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Employer Charged me $1000.00 to keep a customer- IL

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  • Employer Charged me $1000.00 to keep a customer- IL

    I assume this is illegal, but I'm not exactly sure how to go about this. I am a outside sales person for a company based downtown Chicago. To explain this properly, I'll need to give you some background on the sale:

    I work for a phone company, and we sell products to businesses. I signed a customer up for our service in February of 2005. At that time the product I was selling retails at $454.00 per month to have. I was paid $216.00 in commission on the service. It took my company so long to get the service up and running, that by the time they went to install it (almost 7 months later) the price had jumped to $511.00 a month (due to some negotiations with our underlying carriers resulted in higher wholesale pricing to us). Upon seeing that my company was now, in their words "servicing an account under acceptable profit margins", they charged me $216 dollars for the commission paid to me, plus a $1000.00 to cover the loss on the account in order to make the account profitable for the company. Without my knowledge or telling me that the account was no longer profitable, they garnished my next commission check $1216.00 to pay for it. I never agreed to pay for this customer, nor was I ever informed that I would have to pay $1200.00 to keep this customer. Let's be honest, who would pay your employer a $1000.00 to retain a customer with them? Nor was it ever outlined in my compensation package that I would have to cover the cost of a customer that, in the event was no longer profitable for the company.

    What are the legalities of all of this? And if it is Illegal who do I contact to report them?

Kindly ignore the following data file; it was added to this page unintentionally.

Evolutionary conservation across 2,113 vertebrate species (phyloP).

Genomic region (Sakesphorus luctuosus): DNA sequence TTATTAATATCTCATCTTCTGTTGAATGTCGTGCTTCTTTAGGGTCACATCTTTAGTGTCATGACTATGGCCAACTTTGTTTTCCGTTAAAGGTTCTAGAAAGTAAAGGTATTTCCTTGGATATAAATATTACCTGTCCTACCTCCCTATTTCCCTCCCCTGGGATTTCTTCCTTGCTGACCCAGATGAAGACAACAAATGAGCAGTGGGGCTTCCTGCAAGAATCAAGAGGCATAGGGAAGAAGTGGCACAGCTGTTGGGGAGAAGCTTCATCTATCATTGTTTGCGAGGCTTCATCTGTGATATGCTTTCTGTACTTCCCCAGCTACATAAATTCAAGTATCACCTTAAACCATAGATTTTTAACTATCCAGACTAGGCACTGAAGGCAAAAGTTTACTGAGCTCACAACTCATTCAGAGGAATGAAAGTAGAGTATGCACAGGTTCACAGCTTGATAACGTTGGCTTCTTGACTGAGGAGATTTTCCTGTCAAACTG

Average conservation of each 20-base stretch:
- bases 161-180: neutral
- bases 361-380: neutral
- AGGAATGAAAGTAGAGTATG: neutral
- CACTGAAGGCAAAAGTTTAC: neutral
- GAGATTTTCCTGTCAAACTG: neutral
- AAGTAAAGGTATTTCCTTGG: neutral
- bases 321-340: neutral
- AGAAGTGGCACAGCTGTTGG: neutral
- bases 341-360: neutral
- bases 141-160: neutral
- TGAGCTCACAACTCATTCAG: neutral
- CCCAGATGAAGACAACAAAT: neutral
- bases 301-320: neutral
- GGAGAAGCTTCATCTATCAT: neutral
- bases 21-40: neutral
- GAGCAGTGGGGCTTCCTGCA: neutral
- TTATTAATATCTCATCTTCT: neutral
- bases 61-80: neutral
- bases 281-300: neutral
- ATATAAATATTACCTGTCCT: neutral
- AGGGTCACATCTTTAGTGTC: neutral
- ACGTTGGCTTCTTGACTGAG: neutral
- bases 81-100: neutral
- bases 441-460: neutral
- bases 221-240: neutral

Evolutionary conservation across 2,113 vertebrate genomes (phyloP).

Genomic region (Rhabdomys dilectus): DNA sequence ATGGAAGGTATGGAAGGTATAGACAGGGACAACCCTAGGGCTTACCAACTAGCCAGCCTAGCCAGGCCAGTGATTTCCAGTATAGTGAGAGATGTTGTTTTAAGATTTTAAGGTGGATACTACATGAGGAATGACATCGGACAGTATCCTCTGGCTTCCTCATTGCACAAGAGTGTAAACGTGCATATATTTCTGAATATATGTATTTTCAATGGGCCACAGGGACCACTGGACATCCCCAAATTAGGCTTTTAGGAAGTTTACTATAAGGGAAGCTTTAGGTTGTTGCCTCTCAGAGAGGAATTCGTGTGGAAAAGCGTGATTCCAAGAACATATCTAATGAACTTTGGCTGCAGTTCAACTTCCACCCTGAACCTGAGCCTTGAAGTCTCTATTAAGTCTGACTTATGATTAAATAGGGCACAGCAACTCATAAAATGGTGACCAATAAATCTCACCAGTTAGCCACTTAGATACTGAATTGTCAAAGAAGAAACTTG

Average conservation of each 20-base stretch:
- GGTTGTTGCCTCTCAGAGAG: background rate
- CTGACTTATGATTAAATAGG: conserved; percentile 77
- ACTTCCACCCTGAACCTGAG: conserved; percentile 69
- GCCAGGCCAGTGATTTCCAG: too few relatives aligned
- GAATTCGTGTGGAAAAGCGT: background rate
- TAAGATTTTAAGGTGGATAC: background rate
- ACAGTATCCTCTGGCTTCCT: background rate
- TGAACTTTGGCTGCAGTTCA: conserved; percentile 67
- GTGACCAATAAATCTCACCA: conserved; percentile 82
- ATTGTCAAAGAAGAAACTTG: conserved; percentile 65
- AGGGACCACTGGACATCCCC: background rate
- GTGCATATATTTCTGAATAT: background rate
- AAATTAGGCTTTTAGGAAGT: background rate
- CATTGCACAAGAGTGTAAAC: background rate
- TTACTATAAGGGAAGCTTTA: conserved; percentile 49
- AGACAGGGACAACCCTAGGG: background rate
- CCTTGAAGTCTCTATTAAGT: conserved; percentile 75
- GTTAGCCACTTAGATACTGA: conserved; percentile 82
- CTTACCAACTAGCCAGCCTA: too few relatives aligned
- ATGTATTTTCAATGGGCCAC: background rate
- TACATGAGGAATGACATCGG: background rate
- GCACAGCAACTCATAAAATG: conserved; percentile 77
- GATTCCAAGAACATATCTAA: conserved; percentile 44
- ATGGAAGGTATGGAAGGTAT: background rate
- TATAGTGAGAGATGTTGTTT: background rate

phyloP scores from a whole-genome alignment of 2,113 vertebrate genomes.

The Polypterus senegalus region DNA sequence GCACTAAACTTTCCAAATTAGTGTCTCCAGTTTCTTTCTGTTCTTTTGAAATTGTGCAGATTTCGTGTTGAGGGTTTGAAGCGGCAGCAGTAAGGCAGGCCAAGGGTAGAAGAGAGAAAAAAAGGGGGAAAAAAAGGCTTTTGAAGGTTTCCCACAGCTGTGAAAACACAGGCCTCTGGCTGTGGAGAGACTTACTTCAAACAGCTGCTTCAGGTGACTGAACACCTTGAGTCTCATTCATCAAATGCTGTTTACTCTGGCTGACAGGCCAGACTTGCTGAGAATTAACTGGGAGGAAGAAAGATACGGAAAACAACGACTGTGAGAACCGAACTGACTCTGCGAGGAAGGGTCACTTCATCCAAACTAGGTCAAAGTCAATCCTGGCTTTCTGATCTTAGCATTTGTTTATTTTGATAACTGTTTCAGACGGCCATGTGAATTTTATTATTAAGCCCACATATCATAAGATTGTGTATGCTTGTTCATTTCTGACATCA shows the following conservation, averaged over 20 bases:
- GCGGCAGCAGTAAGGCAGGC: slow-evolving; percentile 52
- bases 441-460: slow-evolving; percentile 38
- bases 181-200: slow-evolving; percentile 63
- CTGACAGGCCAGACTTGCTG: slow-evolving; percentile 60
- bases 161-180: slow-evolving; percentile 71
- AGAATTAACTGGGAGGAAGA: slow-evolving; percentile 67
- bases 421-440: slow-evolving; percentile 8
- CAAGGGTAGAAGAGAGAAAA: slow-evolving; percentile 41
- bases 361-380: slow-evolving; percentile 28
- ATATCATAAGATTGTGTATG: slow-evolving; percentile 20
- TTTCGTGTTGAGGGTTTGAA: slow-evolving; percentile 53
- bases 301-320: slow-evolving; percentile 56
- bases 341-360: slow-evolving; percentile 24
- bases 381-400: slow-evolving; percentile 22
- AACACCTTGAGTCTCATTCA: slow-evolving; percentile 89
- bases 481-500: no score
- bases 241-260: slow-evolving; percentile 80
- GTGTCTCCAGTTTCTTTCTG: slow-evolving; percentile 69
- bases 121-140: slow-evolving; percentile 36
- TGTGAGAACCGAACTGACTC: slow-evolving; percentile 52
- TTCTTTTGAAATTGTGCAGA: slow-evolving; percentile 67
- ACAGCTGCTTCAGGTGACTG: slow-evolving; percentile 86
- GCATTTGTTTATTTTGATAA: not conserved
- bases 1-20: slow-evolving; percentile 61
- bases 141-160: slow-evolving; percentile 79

Thanks,

    -Andy

  • #2
    Well, first of all, this was not a garnishment in the legal meaning of the term. A garnishment is a court order directed to the employer to withhold from the employee to meet the employee's debt to a third party.

    Now, did the employer reduce your regular wages (assuming you receive some type of noncommission wages), your commission payment for the period, or make the deduction from your net pay (after taxes)? The answer makes a difference.
    I don't respond to Private Messages unless the moderator specifically refers you to me for that purpose. Thank you.

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    • #3
      They made a deduction from my commission payment for the period. Not my payroll pay.

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      • #4
        That's too bad, then, because generally speaking, commission plans are not regulated by employment law, so the Dept. of Labor would probably not accept a claim in this situation for unpaid "wages". If you have a copy of the commission plan or agreement, you should take it to an attorney versed in contract law to see if what they did might be a violation of a contractual obligation, in which case a civil suit might be in order, but not a wage claim handled by the state DOL.
        I don't respond to Private Messages unless the moderator specifically refers you to me for that purpose. Thank you.

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